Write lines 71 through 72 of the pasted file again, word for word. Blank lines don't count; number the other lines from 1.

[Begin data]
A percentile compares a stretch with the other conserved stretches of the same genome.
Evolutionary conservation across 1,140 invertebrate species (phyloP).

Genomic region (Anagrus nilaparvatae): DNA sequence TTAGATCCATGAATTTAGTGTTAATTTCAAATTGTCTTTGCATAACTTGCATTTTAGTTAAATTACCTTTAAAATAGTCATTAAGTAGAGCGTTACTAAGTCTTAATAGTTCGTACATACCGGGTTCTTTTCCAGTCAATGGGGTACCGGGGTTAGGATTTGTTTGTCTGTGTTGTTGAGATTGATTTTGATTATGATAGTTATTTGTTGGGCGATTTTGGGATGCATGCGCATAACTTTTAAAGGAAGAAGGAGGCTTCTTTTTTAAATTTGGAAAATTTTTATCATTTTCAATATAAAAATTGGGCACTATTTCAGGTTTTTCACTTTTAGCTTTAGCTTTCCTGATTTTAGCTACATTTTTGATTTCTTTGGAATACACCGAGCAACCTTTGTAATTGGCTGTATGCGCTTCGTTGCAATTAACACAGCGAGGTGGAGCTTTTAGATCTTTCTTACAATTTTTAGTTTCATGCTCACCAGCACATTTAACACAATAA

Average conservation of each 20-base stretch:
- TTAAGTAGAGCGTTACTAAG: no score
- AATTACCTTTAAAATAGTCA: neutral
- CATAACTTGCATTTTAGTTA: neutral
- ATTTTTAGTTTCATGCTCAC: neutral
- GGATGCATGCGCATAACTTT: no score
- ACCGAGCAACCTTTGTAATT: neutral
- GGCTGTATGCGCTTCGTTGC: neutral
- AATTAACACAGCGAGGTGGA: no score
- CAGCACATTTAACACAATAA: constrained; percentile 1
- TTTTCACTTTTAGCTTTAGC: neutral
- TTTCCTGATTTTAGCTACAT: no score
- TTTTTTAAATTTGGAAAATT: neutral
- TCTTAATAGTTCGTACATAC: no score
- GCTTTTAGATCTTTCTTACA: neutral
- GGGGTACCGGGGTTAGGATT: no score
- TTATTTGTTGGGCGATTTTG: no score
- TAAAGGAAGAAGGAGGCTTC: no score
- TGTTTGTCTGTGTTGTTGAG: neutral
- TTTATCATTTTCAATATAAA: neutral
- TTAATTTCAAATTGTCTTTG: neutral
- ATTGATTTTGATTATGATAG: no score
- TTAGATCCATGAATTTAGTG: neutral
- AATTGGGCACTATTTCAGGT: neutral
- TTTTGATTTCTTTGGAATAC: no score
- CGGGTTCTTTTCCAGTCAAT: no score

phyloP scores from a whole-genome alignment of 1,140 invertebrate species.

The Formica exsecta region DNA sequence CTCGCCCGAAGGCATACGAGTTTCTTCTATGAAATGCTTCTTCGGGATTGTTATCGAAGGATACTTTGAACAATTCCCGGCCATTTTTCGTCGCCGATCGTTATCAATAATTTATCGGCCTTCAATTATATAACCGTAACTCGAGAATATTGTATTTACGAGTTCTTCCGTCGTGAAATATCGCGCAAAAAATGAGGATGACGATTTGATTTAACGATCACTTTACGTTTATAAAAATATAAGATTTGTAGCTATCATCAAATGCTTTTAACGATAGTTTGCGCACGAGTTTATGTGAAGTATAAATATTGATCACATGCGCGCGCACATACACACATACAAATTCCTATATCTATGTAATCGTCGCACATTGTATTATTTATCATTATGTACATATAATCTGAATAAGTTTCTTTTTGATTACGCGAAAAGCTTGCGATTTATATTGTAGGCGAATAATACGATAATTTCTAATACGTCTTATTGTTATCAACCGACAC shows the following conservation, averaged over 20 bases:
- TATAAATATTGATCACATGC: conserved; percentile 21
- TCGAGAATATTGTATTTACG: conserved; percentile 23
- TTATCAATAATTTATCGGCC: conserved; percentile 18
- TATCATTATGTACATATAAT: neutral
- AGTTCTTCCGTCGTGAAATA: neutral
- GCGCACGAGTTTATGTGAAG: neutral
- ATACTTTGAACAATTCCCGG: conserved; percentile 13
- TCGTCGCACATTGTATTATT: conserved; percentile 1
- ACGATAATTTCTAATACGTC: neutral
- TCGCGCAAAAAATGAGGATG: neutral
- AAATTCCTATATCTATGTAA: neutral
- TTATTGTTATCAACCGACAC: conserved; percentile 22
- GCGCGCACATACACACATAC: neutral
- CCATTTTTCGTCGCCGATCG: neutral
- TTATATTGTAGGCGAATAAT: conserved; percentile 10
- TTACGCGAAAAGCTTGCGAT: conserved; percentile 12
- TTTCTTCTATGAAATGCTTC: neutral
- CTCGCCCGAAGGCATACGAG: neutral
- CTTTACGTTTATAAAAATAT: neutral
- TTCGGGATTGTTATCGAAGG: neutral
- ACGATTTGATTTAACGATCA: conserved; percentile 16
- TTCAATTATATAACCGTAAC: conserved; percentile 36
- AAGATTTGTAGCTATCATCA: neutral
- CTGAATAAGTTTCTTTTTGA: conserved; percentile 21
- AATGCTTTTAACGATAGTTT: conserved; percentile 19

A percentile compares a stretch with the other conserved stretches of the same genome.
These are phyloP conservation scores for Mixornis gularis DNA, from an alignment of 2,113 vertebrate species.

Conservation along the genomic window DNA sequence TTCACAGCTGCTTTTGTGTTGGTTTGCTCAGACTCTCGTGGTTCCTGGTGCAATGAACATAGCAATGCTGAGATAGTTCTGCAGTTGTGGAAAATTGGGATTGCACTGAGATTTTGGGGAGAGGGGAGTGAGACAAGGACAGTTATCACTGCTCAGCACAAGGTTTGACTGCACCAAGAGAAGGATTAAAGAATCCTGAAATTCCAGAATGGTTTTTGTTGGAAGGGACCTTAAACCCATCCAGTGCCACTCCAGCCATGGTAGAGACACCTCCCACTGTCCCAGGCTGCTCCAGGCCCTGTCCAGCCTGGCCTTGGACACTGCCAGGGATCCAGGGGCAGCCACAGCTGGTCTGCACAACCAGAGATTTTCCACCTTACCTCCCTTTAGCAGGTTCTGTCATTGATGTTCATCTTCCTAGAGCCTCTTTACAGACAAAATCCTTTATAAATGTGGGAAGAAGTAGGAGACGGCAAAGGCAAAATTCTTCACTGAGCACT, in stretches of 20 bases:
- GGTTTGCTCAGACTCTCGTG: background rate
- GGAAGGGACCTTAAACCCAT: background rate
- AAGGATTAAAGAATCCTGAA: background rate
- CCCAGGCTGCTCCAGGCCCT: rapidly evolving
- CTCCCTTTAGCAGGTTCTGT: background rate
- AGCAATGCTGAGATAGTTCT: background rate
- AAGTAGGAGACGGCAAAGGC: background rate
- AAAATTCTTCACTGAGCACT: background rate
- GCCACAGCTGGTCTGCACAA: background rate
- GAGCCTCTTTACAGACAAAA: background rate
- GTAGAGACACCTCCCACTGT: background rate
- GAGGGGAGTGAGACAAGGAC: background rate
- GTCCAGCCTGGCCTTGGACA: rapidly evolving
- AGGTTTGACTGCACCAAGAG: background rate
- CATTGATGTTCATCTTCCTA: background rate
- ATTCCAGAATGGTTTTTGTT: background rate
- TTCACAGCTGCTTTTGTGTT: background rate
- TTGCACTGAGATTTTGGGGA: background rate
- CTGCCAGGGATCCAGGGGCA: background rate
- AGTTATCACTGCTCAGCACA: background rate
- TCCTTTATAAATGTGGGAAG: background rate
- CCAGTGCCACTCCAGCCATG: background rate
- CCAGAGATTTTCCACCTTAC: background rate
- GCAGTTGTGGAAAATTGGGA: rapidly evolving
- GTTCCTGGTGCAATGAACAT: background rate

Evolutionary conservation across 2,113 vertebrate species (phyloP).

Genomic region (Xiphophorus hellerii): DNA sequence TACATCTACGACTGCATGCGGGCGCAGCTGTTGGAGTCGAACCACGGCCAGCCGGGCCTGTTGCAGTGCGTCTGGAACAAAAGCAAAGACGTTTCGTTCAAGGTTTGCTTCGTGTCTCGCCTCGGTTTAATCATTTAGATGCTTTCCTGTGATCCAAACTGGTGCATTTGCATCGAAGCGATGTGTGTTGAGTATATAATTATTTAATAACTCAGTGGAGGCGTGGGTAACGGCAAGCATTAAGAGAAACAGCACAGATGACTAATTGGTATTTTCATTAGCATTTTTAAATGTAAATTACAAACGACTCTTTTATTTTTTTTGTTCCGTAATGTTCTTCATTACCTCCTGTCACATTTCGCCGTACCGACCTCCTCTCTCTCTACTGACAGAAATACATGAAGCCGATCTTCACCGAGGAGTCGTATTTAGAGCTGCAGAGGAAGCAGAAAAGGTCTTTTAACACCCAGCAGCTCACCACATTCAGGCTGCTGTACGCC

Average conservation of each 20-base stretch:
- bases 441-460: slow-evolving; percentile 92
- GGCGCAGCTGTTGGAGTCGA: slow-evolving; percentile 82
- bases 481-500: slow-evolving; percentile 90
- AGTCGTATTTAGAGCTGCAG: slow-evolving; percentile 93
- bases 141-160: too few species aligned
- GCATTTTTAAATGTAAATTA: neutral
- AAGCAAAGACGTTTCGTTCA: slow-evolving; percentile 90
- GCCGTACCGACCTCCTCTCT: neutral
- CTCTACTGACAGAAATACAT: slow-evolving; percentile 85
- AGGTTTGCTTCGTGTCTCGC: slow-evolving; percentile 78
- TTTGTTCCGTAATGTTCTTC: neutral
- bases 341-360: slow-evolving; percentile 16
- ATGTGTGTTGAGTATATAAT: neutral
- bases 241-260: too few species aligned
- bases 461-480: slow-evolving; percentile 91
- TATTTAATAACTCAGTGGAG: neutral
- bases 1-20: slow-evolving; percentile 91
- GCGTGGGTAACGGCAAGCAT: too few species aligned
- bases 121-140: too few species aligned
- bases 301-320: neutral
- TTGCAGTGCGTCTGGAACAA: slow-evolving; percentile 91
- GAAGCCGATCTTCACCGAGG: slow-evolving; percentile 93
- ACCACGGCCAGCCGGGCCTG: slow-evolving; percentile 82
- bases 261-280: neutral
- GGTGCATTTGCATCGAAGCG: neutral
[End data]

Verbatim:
- GAGGGGAGTGAGACAAGGAC: background rate
- GTCCAGCCTGGCCTTGGACA: rapidly evolving